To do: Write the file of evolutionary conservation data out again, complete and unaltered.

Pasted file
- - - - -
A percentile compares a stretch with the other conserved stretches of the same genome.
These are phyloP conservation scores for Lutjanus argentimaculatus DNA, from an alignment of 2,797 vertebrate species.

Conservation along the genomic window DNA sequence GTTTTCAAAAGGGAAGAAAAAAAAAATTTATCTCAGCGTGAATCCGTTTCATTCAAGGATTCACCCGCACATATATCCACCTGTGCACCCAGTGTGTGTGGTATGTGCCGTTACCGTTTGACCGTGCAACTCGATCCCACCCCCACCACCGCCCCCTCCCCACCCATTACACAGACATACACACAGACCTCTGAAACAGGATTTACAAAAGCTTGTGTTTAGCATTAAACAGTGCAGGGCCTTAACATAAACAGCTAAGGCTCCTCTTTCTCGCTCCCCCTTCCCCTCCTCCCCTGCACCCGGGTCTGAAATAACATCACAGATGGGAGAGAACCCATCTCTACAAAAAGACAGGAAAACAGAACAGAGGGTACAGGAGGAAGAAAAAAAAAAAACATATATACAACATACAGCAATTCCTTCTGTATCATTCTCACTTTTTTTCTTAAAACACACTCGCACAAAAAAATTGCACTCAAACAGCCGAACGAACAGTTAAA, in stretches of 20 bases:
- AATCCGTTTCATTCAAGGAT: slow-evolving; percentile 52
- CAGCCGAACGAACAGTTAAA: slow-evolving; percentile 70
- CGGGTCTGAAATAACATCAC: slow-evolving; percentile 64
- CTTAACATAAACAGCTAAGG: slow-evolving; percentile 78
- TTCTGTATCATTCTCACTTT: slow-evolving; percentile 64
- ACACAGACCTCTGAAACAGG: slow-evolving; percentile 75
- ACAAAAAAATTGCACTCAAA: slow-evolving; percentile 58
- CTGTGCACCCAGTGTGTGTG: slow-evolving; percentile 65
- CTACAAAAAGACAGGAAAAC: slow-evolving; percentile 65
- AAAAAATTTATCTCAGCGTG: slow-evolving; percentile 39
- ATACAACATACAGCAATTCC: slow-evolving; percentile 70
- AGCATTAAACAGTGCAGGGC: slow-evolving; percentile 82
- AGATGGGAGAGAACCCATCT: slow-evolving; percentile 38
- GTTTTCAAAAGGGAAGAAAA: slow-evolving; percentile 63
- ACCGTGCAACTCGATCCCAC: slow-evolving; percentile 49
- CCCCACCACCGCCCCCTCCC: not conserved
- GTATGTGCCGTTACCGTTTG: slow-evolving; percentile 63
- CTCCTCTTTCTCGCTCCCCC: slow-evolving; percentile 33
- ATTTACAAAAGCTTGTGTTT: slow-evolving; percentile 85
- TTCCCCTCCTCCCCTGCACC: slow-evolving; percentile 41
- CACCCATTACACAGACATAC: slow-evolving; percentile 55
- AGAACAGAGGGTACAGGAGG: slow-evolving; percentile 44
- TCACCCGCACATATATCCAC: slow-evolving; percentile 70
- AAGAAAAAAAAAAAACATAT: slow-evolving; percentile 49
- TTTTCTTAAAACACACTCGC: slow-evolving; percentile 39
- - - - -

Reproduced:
A percentile compares a stretch with the other conserved stretches of the same genome.
These are phyloP conservation scores for Lutjanus argentimaculatus DNA, from an alignment of 2,797 vertebrate species.

Conservation along the genomic window DNA sequence GTTTTCAAAAGGGAAGAAAAAAAAAATTTATCTCAGCGTGAATCCGTTTCATTCAAGGATTCACCCGCACATATATCCACCTGTGCACCCAGTGTGTGTGGTATGTGCCGTTACCGTTTGACCGTGCAACTCGATCCCACCCCCACCACCGCCCCCTCCCCACCCATTACACAGACATACACACAGACCTCTGAAACAGGATTTACAAAAGCTTGTGTTTAGCATTAAACAGTGCAGGGCCTTAACATAAACAGCTAAGGCTCCTCTTTCTCGCTCCCCCTTCCCCTCCTCCCCTGCACCCGGGTCTGAAATAACATCACAGATGGGAGAGAACCCATCTCTACAAAAAGACAGGAAAACAGAACAGAGGGTACAGGAGGAAGAAAAAAAAAAAACATATATACAACATACAGCAATTCCTTCTGTATCATTCTCACTTTTTTTCTTAAAACACACTCGCACAAAAAAATTGCACTCAAACAGCCGAACGAACAGTTAAA, in stretches of 20 bases:
- AATCCGTTTCATTCAAGGAT: slow-evolving; percentile 52
- CAGCCGAACGAACAGTTAAA: slow-evolving; percentile 70
- CGGGTCTGAAATAACATCAC: slow-evolving; percentile 64
- CTTAACATAAACAGCTAAGG: slow-evolving; percentile 78
- TTCTGTATCATTCTCACTTT: slow-evolving; percentile 64
- ACACAGACCTCTGAAACAGG: slow-evolving; percentile 75
- ACAAAAAAATTGCACTCAAA: slow-evolving; percentile 58
- CTGTGCACCCAGTGTGTGTG: slow-evolving; percentile 65
- CTACAAAAAGACAGGAAAAC: slow-evolving; percentile 65
- AAAAAATTTATCTCAGCGTG: slow-evolving; percentile 39
- ATACAACATACAGCAATTCC: slow-evolving; percentile 70
- AGCATTAAACAGTGCAGGGC: slow-evolving; percentile 82
- AGATGGGAGAGAACCCATCT: slow-evolving; percentile 38
- GTTTTCAAAAGGGAAGAAAA: slow-evolving; percentile 63
- ACCGTGCAACTCGATCCCAC: slow-evolving; percentile 49
- CCCCACCACCGCCCCCTCCC: not conserved
- GTATGTGCCGTTACCGTTTG: slow-evolving; percentile 63
- CTCCTCTTTCTCGCTCCCCC: slow-evolving; percentile 33
- ATTTACAAAAGCTTGTGTTT: slow-evolving; percentile 85
- TTCCCCTCCTCCCCTGCACC: slow-evolving; percentile 41
- CACCCATTACACAGACATAC: slow-evolving; percentile 55
- AGAACAGAGGGTACAGGAGG: slow-evolving; percentile 44
- TCACCCGCACATATATCCAC: slow-evolving; percentile 70
- AAGAAAAAAAAAAAACATAT: slow-evolving; percentile 49
- TTTTCTTAAAACACACTCGC: slow-evolving; percentile 39